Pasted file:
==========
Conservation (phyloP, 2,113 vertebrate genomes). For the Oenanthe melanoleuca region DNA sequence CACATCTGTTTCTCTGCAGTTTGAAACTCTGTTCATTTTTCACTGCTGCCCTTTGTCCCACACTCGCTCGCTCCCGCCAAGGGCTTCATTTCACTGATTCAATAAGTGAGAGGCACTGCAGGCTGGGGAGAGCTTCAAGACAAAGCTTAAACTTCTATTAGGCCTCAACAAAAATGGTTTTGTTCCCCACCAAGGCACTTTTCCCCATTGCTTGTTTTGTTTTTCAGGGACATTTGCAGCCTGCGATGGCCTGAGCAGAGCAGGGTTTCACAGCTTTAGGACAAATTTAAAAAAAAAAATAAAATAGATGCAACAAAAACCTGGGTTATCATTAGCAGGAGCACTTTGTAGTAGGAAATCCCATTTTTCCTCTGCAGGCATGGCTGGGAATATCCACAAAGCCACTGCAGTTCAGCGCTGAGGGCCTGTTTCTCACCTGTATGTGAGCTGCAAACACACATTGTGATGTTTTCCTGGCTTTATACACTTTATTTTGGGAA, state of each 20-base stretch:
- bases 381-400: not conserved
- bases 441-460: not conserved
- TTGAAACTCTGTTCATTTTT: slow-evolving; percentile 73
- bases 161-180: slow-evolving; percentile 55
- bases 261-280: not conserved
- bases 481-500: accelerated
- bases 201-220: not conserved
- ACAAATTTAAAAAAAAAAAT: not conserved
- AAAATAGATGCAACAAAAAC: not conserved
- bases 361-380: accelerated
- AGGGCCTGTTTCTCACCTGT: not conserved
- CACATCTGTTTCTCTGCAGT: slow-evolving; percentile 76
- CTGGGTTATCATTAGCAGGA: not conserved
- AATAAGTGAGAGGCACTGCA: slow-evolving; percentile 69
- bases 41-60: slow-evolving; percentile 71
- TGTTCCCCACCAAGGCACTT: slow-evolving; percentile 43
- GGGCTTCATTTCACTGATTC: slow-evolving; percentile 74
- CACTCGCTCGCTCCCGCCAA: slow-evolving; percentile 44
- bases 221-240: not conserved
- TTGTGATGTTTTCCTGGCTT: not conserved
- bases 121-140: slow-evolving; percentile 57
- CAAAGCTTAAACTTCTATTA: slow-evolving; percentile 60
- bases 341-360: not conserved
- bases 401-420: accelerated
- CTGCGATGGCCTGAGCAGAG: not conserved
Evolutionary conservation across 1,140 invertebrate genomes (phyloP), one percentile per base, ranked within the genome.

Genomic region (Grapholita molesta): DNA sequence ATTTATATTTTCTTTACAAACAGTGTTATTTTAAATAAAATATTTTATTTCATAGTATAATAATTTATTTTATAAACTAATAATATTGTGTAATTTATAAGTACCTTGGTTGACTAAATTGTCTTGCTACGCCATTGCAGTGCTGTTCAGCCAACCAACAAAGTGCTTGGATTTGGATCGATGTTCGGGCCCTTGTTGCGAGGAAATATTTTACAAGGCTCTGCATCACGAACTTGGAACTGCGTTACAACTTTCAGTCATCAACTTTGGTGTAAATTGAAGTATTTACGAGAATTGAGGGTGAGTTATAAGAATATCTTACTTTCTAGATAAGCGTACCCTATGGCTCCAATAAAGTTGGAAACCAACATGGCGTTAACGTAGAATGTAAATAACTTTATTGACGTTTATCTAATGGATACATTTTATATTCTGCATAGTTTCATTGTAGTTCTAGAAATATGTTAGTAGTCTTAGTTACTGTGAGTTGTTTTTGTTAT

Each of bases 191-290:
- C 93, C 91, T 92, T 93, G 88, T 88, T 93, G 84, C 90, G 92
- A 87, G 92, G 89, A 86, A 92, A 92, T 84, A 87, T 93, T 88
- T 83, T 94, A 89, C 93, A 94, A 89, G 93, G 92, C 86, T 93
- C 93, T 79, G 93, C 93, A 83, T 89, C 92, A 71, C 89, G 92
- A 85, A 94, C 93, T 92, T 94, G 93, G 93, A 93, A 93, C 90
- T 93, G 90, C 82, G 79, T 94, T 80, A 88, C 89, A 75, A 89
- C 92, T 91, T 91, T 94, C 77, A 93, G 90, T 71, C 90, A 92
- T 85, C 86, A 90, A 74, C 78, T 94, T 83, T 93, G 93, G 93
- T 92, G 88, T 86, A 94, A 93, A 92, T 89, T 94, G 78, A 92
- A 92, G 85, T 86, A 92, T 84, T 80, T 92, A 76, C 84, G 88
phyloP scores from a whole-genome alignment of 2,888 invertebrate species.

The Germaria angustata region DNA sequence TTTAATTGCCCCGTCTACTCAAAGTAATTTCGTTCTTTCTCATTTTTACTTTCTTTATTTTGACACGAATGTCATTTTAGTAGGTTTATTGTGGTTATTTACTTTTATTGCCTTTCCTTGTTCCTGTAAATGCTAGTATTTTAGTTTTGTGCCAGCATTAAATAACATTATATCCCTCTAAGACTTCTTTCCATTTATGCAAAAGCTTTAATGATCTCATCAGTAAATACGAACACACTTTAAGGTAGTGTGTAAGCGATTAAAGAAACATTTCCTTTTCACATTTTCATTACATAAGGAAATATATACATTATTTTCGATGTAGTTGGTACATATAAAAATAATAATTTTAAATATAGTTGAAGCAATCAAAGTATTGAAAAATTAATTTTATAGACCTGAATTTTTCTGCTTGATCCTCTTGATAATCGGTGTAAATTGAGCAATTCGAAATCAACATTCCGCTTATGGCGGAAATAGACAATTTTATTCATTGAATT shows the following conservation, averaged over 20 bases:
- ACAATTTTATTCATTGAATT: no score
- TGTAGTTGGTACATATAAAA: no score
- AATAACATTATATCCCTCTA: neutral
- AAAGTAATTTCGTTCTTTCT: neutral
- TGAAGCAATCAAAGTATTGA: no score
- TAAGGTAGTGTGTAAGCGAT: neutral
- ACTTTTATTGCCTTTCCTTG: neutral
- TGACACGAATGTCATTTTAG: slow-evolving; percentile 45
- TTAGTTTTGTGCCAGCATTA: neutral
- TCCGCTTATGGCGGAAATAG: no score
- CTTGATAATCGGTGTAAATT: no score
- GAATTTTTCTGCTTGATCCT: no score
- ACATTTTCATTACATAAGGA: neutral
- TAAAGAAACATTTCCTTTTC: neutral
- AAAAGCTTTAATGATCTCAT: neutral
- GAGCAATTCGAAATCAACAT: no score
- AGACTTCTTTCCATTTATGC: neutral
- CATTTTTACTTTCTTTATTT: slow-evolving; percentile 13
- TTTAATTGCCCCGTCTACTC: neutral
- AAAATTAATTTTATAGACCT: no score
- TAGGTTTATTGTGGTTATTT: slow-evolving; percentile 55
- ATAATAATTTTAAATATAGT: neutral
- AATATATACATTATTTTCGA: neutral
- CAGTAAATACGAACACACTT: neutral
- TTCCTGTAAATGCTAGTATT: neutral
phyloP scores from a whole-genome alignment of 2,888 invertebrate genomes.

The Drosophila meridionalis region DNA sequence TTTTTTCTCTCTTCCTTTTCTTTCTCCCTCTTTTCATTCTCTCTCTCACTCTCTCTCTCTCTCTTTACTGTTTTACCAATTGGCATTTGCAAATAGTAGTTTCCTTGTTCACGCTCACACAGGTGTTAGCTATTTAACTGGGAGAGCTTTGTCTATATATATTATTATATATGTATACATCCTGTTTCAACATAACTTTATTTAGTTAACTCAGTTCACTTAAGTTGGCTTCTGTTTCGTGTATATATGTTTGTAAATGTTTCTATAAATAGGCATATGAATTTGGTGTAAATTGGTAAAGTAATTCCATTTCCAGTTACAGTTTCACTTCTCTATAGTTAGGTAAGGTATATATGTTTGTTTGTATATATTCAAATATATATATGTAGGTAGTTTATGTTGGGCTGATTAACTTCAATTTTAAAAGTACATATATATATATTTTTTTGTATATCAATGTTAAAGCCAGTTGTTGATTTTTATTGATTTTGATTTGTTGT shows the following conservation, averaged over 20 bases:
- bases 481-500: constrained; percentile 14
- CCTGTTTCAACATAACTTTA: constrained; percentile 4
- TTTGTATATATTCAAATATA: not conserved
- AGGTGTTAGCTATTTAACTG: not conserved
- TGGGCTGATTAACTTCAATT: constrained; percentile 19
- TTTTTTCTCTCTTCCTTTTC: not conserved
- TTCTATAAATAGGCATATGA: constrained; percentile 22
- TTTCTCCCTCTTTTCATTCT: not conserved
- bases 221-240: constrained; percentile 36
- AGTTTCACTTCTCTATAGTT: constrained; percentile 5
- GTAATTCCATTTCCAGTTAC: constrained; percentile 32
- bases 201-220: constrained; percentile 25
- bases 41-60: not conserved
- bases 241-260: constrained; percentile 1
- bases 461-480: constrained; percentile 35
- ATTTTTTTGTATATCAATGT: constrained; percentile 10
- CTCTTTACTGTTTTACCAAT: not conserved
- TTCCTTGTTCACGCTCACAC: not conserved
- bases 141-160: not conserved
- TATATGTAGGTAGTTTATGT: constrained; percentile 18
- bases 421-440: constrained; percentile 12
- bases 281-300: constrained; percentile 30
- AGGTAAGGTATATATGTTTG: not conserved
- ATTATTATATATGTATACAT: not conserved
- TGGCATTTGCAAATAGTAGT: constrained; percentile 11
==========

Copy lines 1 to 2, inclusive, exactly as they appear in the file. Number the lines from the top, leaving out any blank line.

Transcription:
Conservation (phyloP, 2,113 vertebrate genomes). For the Oenanthe melanoleuca region DNA sequence CACATCTGTTTCTCTGCAGTTTGAAACTCTGTTCATTTTTCACTGCTGCCCTTTGTCCCACACTCGCTCGCTCCCGCCAAGGGCTTCATTTCACTGATTCAATAAGTGAGAGGCACTGCAGGCTGGGGAGAGCTTCAAGACAAAGCTTAAACTTCTATTAGGCCTCAACAAAAATGGTTTTGTTCCCCACCAAGGCACTTTTCCCCATTGCTTGTTTTGTTTTTCAGGGACATTTGCAGCCTGCGATGGCCTGAGCAGAGCAGGGTTTCACAGCTTTAGGACAAATTTAAAAAAAAAAATAAAATAGATGCAACAAAAACCTGGGTTATCATTAGCAGGAGCACTTTGTAGTAGGAAATCCCATTTTTCCTCTGCAGGCATGGCTGGGAATATCCACAAAGCCACTGCAGTTCAGCGCTGAGGGCCTGTTTCTCACCTGTATGTGAGCTGCAAACACACATTGTGATGTTTTCCTGGCTTTATACACTTTATTTTGGGAA, state of each 20-base stretch:
- bases 381-400: not conserved